Representative Mo Brooks of Alabama, who spoke at Mr. Trump’s Jan. 6 rally, is seeking a promotion to the Senate. Representative Ted Budd of North Carolina, whom Mr. Trump endorsed during his speech on Saturday night, introduced his Senate campaign with a video promising to “make sure our elections are fair” — a barely coded reference to Mr. Trump’s claims.
In Ohio, a super PAC called the USA Freedom Fund is attacking official and prospective candidates for being insufficiently loyal to the former president and “America First” principles, while backing Josh Mandel, the Republican former Ohio state treasurer.
“I am the only candidate in Ohio who gets up wherever he speaks around the state and has the guts to say this election was stolen from Donald J. Trump,” Mr. Mandel said last month on a podcast hosted by Mr. Bannon.
Perhaps no 2022 House candidate embodies the new Republican ethos more than Loren Culp, a former one-man police department from rural Republic, Wash., who made his name by refusing to enforce a new state gun law in 2018. He spent weeks refusing to concede the governor’s race last year, and he sued state officials before dropping his lawsuit in January under pressure from the state attorney general.
In an interview last week, Mr. Culp said he believed fraud had cost him the election, despite his loss by more than half a million votes to Gov. Jay Inslee, a Democrat.
Now Mr. Culp is running to unseat Representative Dan Newhouse, a four-term Republican from a conservative and largely rural central Washington district who voted to impeach Mr. Trump in January. Mr. Culp said that he had a better chance of winning a House election than a statewide one because, he argued, Washington’s all-mail election system makes fraud too easy to perpetuate in the Seattle area.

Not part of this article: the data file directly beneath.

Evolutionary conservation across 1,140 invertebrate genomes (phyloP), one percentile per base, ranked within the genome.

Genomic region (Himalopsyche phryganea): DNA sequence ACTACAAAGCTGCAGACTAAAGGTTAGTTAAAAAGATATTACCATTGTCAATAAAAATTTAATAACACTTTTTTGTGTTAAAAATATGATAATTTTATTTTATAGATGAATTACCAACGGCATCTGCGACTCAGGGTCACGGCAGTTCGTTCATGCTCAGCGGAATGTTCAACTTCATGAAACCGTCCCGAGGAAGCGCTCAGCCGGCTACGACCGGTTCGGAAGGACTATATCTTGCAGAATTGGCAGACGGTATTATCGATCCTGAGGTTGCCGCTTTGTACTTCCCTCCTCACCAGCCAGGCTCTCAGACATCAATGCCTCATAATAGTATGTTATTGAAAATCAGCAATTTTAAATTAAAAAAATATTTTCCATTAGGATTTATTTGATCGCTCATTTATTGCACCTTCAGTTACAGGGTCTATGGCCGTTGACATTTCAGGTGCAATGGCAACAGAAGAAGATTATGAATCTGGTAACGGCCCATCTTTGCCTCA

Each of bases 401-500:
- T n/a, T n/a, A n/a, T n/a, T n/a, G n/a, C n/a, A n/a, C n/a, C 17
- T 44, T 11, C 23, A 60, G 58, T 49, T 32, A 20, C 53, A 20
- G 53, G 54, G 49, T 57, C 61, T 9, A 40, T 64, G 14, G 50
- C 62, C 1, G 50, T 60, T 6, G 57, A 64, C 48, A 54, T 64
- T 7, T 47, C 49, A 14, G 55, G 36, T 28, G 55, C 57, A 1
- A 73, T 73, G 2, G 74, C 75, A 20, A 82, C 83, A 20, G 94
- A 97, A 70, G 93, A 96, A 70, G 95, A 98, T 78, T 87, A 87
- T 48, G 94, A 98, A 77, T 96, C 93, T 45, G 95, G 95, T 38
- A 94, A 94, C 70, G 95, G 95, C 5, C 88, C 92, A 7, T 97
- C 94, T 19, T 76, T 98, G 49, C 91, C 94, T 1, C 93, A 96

“I don’t believe that a real conservative will win a statewide race in Washington until we go back to in-person voting,” Mr. Culp said, echoing the skepticism of mail voting that Mr. Trump pushed for months leading into November. “Congressional districts are smaller geographical areas with less people dealing with the ballots. So it’s a whole lot easier to keep tabs on things.”
Republican candidates’ 2020 skepticism comes as the party’s base voters, moving in near-lockstep with Mr. Trump and influential voices in the conservative media, have told pollsters that they, too, believe Mr. Biden was not the legitimate winner. G.O.P. candidates say it does not take much for their constituents to raise questions about the election to them.
In South Carolina, Ken Richardson, a school board chairman who is challenging Representative Tom Rice, who voted to impeach Mr. Trump, said his events were regularly delayed because voters inundated him with questions about the election.
“When I go to give a speech, it takes 10 to 15 minutes before I can start, because the election is the first thing anybody wants to talk about,” Mr. Richardson, who said he would not have voted to certify the 2020 election, said in a recent interview. “I go ahead and let them get it out of their system and then I can get started.”
“There’s definitely a reason to doubt,” he added. “There’s doubt out there.”
And then there is Audra Johnson, who became briefly famous in 2019 after wearing a “Make America Great Again” wedding dress created by Andre Soriano, a conservative fashion designer.
Ms. Johnson is now running against Representative Peter Meijer of Michigan, a Republican who supported impeachment. She believes Mr. Trump was the rightful winner last year and said that, if elected, she would work to audit voting machines, enact a national voter identification law and create more “transparency” in election results.
“It’s coming down to the point where anybody can vote in our elections,” she said. “That’s not how the system is supposed to be set up.”